As a continuation of my last post, I thought I'd do a few calculations to figure out just how fast a snowboarder should be able to go.

Obviously, the steeper the slope the higher speeds that are possible. Because my last post was motivated by the discussion of avalanches, I decided to do the calculations using a slope of 38 degrees. That's the incline that Wikipedia says is the most likely to have avalanches induced by human activity (snowboarding, skiing, hiking, etc.)

When you bomb a hill on a snowboard (that's what my little brother calls it when you head full tilt down a slope), you have basically three forces to deal with.

- Gravity pulling you down. Of course, the ground below you gets in the way, preventing you from falling straight to the center of the earth, but some of the force of gravity ends up getting directed along the face of the hill, pulling you along the surface and down to the lifts so you can start back up again.

- Air Drag pushing back against you. The thing about drag is it increases much more as you speed up than you might expect. If you double your speed, the drag quadruples.

- Friction. Unlike drag, friction stays relatively constant regardless of your speed down the hill. Although, this isn't exactly true, it's a good approximation. All kinds of things affect the amount of friction you encounter on snow, from the temperature of the snow to it's texture. It's likely that sliding friction changes at least a little as you speed up, but the change is probably pretty small, at least on the firmly packed snow where speed records are set.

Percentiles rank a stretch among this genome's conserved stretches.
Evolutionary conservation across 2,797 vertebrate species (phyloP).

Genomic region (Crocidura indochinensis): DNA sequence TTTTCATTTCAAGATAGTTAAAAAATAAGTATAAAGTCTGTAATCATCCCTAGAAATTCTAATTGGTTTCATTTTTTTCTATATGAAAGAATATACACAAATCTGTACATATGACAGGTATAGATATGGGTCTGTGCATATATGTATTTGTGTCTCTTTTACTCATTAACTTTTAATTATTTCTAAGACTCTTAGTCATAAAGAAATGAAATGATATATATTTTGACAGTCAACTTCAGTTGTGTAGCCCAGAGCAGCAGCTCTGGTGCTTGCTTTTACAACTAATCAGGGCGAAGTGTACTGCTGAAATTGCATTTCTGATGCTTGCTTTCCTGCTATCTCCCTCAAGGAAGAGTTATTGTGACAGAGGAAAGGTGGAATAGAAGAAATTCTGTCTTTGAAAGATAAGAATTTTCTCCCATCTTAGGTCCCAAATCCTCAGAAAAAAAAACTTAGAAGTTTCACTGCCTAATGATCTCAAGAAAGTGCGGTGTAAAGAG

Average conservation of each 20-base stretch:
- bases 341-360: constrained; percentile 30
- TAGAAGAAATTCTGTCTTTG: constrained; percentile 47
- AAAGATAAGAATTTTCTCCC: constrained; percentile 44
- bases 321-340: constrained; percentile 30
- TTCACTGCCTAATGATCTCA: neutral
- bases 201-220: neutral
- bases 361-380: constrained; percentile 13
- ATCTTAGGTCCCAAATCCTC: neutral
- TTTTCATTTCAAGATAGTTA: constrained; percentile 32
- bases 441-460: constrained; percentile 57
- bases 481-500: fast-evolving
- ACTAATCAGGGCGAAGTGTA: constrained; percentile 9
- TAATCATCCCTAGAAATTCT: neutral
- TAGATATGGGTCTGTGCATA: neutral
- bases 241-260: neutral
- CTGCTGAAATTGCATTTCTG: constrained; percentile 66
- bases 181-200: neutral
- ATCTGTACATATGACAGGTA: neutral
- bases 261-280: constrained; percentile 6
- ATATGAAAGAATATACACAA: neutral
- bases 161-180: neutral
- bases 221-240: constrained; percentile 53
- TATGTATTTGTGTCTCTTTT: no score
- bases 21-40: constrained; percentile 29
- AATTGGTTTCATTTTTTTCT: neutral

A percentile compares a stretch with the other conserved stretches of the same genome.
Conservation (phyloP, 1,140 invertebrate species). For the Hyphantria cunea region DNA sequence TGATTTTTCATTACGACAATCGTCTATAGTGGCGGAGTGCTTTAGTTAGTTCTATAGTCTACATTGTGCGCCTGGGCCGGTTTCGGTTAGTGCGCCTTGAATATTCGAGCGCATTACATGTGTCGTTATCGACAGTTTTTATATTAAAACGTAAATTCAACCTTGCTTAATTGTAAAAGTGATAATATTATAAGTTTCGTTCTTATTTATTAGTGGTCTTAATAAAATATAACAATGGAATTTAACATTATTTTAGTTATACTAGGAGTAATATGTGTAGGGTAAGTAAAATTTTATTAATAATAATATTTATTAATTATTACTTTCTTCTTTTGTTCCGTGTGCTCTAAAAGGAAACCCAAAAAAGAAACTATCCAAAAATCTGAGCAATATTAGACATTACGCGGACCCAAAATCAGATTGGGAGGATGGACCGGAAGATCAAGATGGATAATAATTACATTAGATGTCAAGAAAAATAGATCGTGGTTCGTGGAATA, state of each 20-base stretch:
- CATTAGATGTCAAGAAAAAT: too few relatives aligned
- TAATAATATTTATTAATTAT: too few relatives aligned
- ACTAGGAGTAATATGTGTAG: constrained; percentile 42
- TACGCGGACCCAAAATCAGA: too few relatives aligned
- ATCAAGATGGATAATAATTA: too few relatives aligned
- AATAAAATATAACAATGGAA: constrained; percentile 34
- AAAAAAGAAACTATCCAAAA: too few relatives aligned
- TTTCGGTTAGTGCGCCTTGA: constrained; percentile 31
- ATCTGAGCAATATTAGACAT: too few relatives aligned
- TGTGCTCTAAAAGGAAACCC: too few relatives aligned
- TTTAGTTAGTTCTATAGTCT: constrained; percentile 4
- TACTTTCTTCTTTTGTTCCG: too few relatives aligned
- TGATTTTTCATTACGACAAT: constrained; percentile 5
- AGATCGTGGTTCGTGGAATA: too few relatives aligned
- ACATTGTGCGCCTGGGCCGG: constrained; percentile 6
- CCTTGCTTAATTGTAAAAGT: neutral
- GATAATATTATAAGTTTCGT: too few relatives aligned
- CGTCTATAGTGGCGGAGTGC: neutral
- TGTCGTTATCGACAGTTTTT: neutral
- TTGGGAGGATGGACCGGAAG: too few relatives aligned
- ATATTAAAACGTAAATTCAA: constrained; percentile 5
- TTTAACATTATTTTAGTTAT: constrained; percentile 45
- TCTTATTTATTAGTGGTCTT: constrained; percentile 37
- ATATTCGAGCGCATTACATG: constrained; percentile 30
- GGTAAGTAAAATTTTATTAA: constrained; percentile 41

Gravity pulls you down the hill, while drag and friction are directed back up the hill. As you build up speed down a slope, the forces of gravity and friction stay constant (provided the slope doesn't change). The drag, on the other hand increases until the forces pulling you down and the forces pushing back up balance out. At that point, you've reached terminal velocity for the hill.

For those of you who like equations, terminal velocity occurs when

Force of gravity = Drag Force + Frictional Force

Skip to the bottom of the post to see it in even more mathy terms.

To cut to the chase, if you assume a 70 kilogram (154 Lbs) snowboarder standing straight up on their way down the slope (giving them a frontal area I estimate to be about 0.5 square meters), with a drag coefficient of about 1 (which Wikipedia tells me is typical of skiers, and is probably about right for snowboarders), a friction coefficient of 0.04 (typical for waxed surfaces on packed snow), and a 38 degree slope, you get a top speed of about . . . 80 mph (129 kph).

Go into a racing tuck, put on a racing helmet and some slick racing clothes, and you can pretty easily push that up over 125 mph (200 kph), which is coincidentally just about the top speed record on a snowboard.

In fact, the fastest speed possible on a 38 degree slope is probably much higher. I made some pretty conservative guesses in doing these calculations, and didn't consider aerodynamics much at all. In fact, the skiing speed record of about 156 mph (252.4 kph), which was set under similar conditions that I used in my calculations, shows that there's lots of room to improve snowboard speed records.

So why haven't snowboard speed records equaled skiing speeds already? That's a subject for another post. I'll tell you what I think about it some other day.

The mathy bits.

Here's the equation I started with to calculate a snowboarder's terminal velocity

m*g*sin(38 degrees)= u*m*g*cos(38 degrees) + (p*A*Cd*v^2)/2

where

'*' is the multiplication symbol and '/' is the division symbol

'm' is the mass of the snowboarder

'g' is the acceleration due to gravity

'p' is the density of air

'Cd' is the drag coefficient

'u' is the friction coefficient

'A' is the frontal area of the snowboarder

And 'v^2' means velocity squared, or v*v

You can go through and rearrange this equation with a little algebra to solve for the velocity.